(Corrects school affiliation for Justin Delaney)
Full-time MBA students head back to business school, aware that—barring access to a healthy trust fund—they’ll have to live as if they’re broke. This can provide great motivation for outside-the-box thinking: Beer and pizza aren’t cheap. Here are a few creative money-making ventures that have been tried, with some success, by cash-strapped MBA students:
In the 1980s, Dartmouth College’s Tuck School of Business received lots of mail addressed to the Truck School. Playing off that common error, Bill Cunningham, then an MBA student, created a T-shirt that featured the image of a big rig and read: “The Amos Truck School of Business—Learn to Drive the Big Rigs.” It featured the admissions office’s phone number. Cunningham did the screening while a friend did the artwork, and then he set up shop without ever asking the school’s permission in a popular common area. Cunningham would buy the shirts for $2 and sell them for $4. He made $400, which he used to go skiing.
Since Cunningham graduated in 1982, the school has created a formal business to sell Tuck paraphernalia. It recently re-introduced Cunningham’s “Amos Truck School” T-shirt—which sold for $20 this time. As for the man himself, Cunningham is the founder and chief executive officer of Kentucky-based OneMorePallet.com, which happens to be a trucking business.
To test her dream business of being a big-time pastry chef while subsidizing her living expenses, Alexandra Lynn Whisnant, a 2011 graduate of Cornell University’s Johnson Graduate School of Management, turned her apartment into a chocolate factory. Having already worked in pastries, she organized a business called Truffle Monkey, trained 20 of her student peers as interns, and charged from $10 to $40 for boxes of her chocolates. Today, Whisnant has expanded her business into a full-time enterprise in Paris and changed its name to Gâté comme des filles.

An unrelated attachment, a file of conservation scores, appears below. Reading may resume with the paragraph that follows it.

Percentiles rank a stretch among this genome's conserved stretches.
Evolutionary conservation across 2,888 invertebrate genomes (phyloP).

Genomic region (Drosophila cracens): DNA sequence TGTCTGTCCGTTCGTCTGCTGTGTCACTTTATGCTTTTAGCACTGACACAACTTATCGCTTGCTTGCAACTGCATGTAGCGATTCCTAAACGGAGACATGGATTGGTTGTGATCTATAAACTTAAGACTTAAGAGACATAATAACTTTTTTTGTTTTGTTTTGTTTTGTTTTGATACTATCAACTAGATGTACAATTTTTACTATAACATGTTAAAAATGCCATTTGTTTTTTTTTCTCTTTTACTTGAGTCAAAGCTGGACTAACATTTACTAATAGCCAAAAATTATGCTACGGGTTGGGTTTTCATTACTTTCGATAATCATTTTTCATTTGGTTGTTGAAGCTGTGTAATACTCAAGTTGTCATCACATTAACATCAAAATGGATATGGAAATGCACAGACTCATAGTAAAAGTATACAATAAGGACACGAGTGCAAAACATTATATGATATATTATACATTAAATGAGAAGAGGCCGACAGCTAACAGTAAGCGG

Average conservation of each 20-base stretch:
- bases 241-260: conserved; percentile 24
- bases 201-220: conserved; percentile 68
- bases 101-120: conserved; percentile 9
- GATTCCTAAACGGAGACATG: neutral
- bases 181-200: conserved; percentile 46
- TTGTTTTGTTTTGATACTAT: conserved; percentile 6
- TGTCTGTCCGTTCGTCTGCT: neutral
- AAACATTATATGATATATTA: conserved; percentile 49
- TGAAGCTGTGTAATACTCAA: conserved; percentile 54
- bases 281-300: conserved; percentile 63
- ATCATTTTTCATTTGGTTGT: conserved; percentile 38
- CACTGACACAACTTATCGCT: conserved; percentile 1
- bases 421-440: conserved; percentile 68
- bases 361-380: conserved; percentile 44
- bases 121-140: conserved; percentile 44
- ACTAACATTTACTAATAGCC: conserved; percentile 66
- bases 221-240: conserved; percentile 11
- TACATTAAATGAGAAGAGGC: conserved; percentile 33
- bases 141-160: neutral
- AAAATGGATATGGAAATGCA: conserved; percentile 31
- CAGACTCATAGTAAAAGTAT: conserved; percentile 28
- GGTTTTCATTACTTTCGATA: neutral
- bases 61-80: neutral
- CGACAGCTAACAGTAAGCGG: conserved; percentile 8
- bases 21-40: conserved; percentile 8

Every year at Thanksgiving, Walker Mathews Jr., a second-year student at Vanderbilt University’s Owen Graduate School of Management, fries turkeys with Cajun spices for the first 15 people in the neighborhood who sign up to buy them. (He doesn’t have the refrigerator space or frying equipment to cook more than that.) Mathews charges $100 per turkey and uses the money to help with expenses. “It started four years ago, after someone at work told me how quick and easy it is to fry a turkey,” Mathews writes in an e-mail. “It only takes about 45 minutes to cook a 13-pound turkey and they turn out amazing.”
Nowadays, Bernard Lee is a professional poker player and media personality. When he was an MBA student at Babson College’s Olin Graduate School of Business in the late 1990s, Lee played poker both for pleasure and to make extra cash. “It was a way to blow off steam,” he says. Lee, whose wife was a medical student while he studied business, says there wasn’t much time to spend the money on anything fun, though occasionally, his hobby enabled them to go out for a nice meal. In 2005, he finished 13th and made $400,000 at the World Series of Poker Main Event, launching his career. In 2007, Lee quit his day job in marketing and began to focus full-time on playing poker and covering the world of poker for national media outlets.
Justin of All Trades
The Renaissance man of business school, Justin Delaney, is a second-year student at Indiana University’s Kelley School of Business. Delaney has made extra money by writing about his travels for the Huffington Post, selling French glass lampshades from a website he created, and trading options. Delaney is presently taking a break from writing as he recovers from an appendectomy and from the options trading. (He lost more than $3,000, which upset his wife.) But he still sells lampshades, an interest since his family had a French glass business, then uses the money to pursue his passion for travel. Since Delaney will be working in commercial strategy for Delta Air Lines (DAL) after graduation, he won’t have to pay for flights. Still, he eventually plans to return to travel writing and options trading because, he says, they’re calling his name.